My favorite sound in the world is the sound of an orchestra tuning. I love those few moments of seeming disorder as we all prepare for the performance. It’s also a universal sign for “we’re about to begin.” No matter what city, state, or country you are in everyone becomes quiet when the tuning begins. When I am not working on In the Water projects I am traveling around the country working on operas, although I am often doing both.
During a performance (which can run up to four hours long) you will find me backstage with a full score cradled in my left arm, a book light attached so I can read the music and my many colorful notes. As an assistant stage manager, during the performance, I cue the principal singers to enter for their scenes and arias on precise moments in the music. I also herd large groups of chorus members and sometimes supers (short for supernumerary, or someone who is onstage but not singing). I check to make sure that they get the correct prop from the props crew and I wait near the door to their dressing room to make sure they make their quick change in the two minutes and twenty seconds they have until their next entrance. Once I hear the orchestra tune I know the ball is rolling down the hill and it won’t stop until intermission or bows and it’s thrilling.
Some of my friends are surprised at my career path and my genuine love for the art form. Opera gets a bad reputation for being old fashioned, super long and generally unapproachable. I am lucky to have been introduced to opera when I was sixteen by mother. We saw La Boheme at the Met and I knew I wanted to be a part of that grand traditional art form from the first note. Just like in theatre, there are companies that are very traditional and produce classic operas in a classic way. What is less well known is that there are also companies that produce operas in radical new ways and companies that produce operas in every way in between. If you think that opera is only for old ladies then I would check out this article that came out in the New Yorker this April about smaller companies in New York that have started to make a name for themselves.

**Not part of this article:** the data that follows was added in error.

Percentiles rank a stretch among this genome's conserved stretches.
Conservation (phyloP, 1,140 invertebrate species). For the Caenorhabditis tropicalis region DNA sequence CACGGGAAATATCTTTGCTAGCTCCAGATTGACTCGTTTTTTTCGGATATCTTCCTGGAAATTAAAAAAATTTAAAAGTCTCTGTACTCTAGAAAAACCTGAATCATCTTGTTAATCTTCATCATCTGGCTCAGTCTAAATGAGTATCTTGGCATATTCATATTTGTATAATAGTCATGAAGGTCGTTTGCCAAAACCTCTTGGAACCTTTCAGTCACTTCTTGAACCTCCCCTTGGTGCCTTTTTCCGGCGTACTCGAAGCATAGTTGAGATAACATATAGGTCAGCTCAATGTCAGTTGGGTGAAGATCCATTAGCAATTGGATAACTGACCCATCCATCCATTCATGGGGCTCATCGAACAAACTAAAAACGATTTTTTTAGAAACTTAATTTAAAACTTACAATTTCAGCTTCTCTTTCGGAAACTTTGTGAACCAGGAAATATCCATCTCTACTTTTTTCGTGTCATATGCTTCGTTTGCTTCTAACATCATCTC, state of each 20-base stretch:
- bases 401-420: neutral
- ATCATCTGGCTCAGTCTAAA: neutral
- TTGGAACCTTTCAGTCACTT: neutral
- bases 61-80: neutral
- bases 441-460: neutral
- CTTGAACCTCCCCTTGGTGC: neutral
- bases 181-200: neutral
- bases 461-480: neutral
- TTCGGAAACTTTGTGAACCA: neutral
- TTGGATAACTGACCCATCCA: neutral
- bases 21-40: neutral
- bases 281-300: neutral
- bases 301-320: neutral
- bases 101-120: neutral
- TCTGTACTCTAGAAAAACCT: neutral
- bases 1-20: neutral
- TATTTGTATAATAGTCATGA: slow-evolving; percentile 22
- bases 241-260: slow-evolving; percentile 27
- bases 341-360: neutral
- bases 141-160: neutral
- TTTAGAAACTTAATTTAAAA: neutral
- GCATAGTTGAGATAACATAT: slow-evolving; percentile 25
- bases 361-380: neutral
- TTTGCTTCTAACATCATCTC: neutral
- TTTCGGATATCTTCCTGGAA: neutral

Sometimes the giant opera productions seem to land on the complete opposite end of the spectrum than what we do at In the Water. We don’t have an ensemble of sixty, or richly colored period costumes, or a multitude of towering sets. There is however more in common that first meets the eye. We have highly talented ensemble members and a drive to bring beautiful and challenging pieces of art to our community while striving to bring a new community to share in what we’ve created.
Check in weekly to find out Where in the World is In the Water Theatre Company. We might not be in the most exotic places like Matt Lauer but some of the places might surprise you!
Rachel C. Lucas